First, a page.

Public Libraries, Why aren’t you lending nook, Kobo, COOL-ER and SONY eReaders?

I’m really curious about this, and reading a blog post from the Librarian in Black, which summarized a library futures event has gotten me even more curious.

Most public libraries who are lending eBook readers (at least those in the news) are loaning Kindles.  Why aren’t they lending nook, Kobo, COOL-ER, and SONY readers?  Kindle readers are not compatible with any of the library eBook aggregator content and require that libraries purchase titles again, in the Kindle format.  But nook, Kobo, COOL-ER, and SONY readers ARE compatible with some OverDrive and NetLibrary titles because they are in Adobe Digital Editions or PDF formats.  Am I missing something here?  Isn’t is plausible that a public library with large OverDrive and NetLibrary collections could pre-load already purchased content onto a compatible device and lend the device and the title to the patron? The Kobo reader comes loaded with 100 free titles.  Many free eBooks can be loaded onto these devices as well (even the Kindle is open to some of these).

Is it the fine print? Is it the content?  Or is it lack of knowledge on devices?  Your input on this issue is much appreciated.

10 thoughts on “Public Libraries, Why aren’t you lending nook, Kobo, COOL-ER and SONY eReaders?”

  1. I cannot speak for Public Libraries, but I have used the SONY reader and the Kindle for some time. Yes, you can get EBL, Netlibrary and Overdrive content onto the SONY, but it expires. And you have to wait your turn to get an Overdrive book loan. The great thing about the Kindle is the huge base of available content that is purchased and does not expire. Kindle lets you get the book NOW and you can keep it indefinitely. Expiration schemes defeat the purpose of e-books. The Kindle also has a better reading screen than SONY and you can view
    your Kindle books on an iPod/iPhone and PC for no additional hassle or cost.

  2. Mark, Thanks for your feedback. I completely understand about the frustration with the expiration of content. It would be nice if public libraries could remove the expiration date of titles loaded to their readers (which have a due date anyway). Perhaps this is already an option.

  3. Mark, but isn’t it the same with Sony and other eReaders – if you BUY your content, it stays there forever. Now, what happens with OverDrive is that you don’t BUY the content, but rather LOAN it (for free). Why would you expect anyone to let you loan the content for free forever? And you can’t loan any content from anywhere with Kindle. So it’s not that Kindle does offer some feature that others lack…

  4. I believe that the major reason why Kindles are being loaned is because Kindle/Amazon sees that this is a major way of advertising and is working with some libraries to make it a feasable option for them to purchase Kindles with preloaded ebooks and loan them out.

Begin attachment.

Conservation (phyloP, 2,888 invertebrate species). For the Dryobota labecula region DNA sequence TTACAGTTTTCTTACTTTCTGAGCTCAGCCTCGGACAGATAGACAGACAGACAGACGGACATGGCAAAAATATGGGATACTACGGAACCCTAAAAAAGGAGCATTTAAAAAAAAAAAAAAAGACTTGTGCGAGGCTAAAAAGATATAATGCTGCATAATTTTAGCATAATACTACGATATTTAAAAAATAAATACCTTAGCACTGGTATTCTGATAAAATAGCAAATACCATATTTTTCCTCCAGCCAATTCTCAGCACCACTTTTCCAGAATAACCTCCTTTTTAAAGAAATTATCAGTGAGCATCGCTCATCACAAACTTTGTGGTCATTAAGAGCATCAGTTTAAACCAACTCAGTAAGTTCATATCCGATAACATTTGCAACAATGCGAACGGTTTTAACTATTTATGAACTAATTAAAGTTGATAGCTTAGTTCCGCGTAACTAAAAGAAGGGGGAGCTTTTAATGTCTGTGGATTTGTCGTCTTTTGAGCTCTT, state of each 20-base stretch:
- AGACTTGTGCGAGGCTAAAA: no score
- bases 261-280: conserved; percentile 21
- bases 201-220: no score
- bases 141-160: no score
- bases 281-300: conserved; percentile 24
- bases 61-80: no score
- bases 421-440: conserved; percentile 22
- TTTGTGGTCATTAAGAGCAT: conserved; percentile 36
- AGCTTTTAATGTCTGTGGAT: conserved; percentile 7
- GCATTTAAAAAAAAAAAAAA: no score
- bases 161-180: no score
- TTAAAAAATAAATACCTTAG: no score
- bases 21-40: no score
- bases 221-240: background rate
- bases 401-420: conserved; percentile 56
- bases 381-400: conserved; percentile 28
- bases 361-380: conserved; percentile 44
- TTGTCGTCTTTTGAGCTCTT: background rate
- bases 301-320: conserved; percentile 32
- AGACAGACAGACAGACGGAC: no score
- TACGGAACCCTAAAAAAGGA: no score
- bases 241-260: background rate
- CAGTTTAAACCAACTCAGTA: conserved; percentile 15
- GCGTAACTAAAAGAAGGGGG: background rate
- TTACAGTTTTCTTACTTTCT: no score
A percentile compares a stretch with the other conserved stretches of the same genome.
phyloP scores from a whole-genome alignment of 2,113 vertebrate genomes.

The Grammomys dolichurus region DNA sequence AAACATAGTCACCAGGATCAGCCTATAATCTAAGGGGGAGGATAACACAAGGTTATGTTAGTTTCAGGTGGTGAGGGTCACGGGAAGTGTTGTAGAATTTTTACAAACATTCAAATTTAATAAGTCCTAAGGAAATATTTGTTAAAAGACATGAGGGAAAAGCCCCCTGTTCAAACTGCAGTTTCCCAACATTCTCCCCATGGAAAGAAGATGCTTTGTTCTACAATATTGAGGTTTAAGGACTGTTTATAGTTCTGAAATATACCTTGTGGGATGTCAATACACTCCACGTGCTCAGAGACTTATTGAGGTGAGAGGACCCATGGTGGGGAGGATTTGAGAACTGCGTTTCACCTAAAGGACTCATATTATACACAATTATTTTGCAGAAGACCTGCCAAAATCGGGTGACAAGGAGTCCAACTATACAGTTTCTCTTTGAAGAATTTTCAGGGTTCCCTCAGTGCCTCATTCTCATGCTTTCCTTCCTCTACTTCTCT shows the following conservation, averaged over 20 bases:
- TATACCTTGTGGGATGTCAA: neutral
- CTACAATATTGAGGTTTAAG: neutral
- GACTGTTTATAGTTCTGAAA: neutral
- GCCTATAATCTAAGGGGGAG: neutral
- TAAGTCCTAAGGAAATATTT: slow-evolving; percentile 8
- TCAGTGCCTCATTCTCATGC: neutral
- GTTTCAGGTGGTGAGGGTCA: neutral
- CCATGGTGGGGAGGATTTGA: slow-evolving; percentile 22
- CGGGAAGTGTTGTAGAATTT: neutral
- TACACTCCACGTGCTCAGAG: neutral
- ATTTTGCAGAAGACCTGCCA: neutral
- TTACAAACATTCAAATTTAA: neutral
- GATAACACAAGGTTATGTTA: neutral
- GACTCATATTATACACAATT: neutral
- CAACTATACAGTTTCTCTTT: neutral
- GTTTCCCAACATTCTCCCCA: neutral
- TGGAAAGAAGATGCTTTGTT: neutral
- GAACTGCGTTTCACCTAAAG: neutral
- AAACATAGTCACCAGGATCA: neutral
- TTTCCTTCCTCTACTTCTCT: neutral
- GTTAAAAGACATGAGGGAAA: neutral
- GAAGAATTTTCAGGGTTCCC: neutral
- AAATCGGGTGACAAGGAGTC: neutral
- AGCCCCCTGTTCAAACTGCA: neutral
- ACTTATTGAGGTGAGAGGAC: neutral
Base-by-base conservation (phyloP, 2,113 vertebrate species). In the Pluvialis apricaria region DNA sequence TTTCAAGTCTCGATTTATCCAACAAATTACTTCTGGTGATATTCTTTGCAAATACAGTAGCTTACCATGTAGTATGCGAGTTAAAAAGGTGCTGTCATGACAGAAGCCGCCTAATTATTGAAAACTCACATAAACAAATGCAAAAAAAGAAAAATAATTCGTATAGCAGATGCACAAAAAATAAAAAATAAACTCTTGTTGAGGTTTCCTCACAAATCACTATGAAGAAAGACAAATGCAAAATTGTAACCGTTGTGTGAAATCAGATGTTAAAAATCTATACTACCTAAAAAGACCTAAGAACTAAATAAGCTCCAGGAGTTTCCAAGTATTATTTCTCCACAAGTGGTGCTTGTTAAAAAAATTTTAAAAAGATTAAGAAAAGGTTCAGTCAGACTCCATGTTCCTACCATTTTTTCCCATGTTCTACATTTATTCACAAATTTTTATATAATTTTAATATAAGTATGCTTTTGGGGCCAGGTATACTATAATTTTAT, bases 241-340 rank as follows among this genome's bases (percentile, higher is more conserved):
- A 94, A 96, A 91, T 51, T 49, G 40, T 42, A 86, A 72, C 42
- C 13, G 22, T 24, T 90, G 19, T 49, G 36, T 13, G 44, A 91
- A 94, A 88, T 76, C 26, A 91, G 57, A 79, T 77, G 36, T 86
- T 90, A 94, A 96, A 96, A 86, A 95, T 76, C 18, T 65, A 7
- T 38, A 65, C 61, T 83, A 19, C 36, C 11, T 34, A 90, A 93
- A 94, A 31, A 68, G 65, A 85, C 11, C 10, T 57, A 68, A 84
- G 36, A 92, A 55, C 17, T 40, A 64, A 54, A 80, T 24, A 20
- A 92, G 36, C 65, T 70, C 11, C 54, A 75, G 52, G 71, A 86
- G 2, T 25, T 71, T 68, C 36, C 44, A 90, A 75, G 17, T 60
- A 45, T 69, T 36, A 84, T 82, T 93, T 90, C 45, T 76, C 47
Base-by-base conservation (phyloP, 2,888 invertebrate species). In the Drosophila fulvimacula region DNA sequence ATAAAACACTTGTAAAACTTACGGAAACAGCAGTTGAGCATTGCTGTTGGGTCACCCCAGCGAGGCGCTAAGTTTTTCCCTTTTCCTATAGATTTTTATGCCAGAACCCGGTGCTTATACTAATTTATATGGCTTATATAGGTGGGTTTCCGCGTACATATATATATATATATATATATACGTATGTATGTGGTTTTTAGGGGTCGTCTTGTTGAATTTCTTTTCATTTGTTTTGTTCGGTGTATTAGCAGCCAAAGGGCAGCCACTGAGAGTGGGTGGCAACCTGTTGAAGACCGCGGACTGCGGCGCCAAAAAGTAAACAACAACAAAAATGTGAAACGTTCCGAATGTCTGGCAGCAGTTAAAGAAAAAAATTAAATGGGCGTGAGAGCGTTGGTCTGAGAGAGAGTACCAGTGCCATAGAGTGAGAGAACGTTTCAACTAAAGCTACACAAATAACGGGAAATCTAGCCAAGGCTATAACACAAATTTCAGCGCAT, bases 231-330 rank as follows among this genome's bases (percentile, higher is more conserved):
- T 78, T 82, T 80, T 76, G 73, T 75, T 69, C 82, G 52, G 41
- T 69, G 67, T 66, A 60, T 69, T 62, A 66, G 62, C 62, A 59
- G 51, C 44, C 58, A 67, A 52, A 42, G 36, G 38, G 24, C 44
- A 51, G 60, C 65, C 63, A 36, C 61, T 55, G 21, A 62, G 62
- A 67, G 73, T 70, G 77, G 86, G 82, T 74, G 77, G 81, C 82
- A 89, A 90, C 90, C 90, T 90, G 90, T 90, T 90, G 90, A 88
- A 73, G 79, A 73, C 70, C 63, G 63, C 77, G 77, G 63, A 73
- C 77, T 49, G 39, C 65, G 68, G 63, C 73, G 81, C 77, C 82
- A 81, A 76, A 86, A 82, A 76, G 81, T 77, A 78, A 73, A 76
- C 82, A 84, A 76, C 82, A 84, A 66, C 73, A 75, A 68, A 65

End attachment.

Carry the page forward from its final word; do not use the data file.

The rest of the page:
Nook, Sony and others have not realized the sales potential that they are loosing by not seeking out libraries who are already using the Overdrive, Netlibrary & EBL systems.

    A sad but true reality.

  5. We have a Kindle and a Sony Ebook Reader for loan. The Kindle is much more user friendly, easier to download items onto, and more intuitive. The Sony Ebook Reader is frustrating to use.

  6. I don’t know if Amazon is promoting library lending of Kindles. I know some libraries who have asked for explicit permission from them to lend Kindles with content preloaded. None have gotten an authoritative approval. I think its Amazon’s market dominance that has in turned resulted in libraries lending them in larger numbers.

    Interestingly enough we were invited to participate in a Sony Reader Library program that gives libraries readers, displays, literature, some education classes. This program seem to be hosted by Overdrive.

    Promoting one e-reader over another doesn’t give me that warm and fuzzy feeling but you have to credit Sony/Adobe/Overdrive for attempting to accommodate the library market. Unfortunately since they are trying to tie together multiple vendors of content, delivery and devices, the user experience is far inferior than that of the Kindle/Amazon or iPad/Apple store environments. There is a much steeper learning curve.

  7. There really needs to be one public standard for all eBook readers. It’s not fair for people to have to purchase something specifically compatible to their library. There is definitely more work to be done in this very new standard of technology.

  8. I agree with the last statement. And I wish there could be a standard library edition eBook reader and a system whereby we lend our digital books just like our regular books. But anyway, in regards to Overdrive, we have the service but it’s really for patrons to use at home. Overdrive says that you can’t download the software on public computer stations and that it is for use on a personal computer. We have Sony Readers but don’t really download content from Overdrive because of this sketchiness.

  9. The Overdrive lending system, using Adobe DRM ePub, works quite well and, as noted, the intent is to allow patrons to read at home. eReaders like Kobo are easy to use (read, navigate) and easy to load — the Adobe software under Windows doubles as a loading mechanism for the Kobo and a PC reader if that’s what the patron wants. It can also be used to early return items, and delete expired items from the Kobo and the home computer.

    As much as I admire the Kindle, it’s not set up for libraries and until something is put in place, libraries (and patrons) should stick with the current system which works quite well.

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